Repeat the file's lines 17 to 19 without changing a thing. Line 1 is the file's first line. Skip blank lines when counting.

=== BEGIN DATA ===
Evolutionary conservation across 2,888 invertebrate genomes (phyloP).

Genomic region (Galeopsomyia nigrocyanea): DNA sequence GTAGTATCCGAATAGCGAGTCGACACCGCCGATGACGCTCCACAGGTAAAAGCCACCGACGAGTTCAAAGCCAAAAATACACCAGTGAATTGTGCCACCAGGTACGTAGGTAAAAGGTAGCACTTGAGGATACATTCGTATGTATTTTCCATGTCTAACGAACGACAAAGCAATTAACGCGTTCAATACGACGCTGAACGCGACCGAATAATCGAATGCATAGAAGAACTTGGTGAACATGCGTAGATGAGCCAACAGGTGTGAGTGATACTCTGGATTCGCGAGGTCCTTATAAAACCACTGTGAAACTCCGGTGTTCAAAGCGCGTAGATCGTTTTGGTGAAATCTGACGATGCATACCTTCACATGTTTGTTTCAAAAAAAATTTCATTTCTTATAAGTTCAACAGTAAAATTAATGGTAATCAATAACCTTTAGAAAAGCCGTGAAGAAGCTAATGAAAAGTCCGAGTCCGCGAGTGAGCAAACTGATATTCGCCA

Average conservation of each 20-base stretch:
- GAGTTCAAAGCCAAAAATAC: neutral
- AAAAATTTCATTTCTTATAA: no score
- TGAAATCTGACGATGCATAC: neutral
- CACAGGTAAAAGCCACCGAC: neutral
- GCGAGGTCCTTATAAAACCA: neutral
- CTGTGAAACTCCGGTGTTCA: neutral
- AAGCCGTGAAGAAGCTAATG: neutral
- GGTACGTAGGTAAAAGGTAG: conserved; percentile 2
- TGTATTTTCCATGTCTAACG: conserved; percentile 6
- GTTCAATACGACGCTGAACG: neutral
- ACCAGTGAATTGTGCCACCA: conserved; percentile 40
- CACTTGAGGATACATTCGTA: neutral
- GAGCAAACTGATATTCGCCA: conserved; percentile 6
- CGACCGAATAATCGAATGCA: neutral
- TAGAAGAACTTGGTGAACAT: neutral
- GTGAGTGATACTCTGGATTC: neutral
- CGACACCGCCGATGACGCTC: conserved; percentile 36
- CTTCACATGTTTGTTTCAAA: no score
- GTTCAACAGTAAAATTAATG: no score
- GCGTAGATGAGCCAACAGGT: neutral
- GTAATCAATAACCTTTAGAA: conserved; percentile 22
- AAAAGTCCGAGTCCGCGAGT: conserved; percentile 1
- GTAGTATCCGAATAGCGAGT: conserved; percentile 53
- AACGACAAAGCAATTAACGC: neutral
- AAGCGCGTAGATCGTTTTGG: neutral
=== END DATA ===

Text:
- CGACCGAATAATCGAATGCA: neutral
- TAGAAGAACTTGGTGAACAT: neutral
- GTGAGTGATACTCTGGATTC: neutral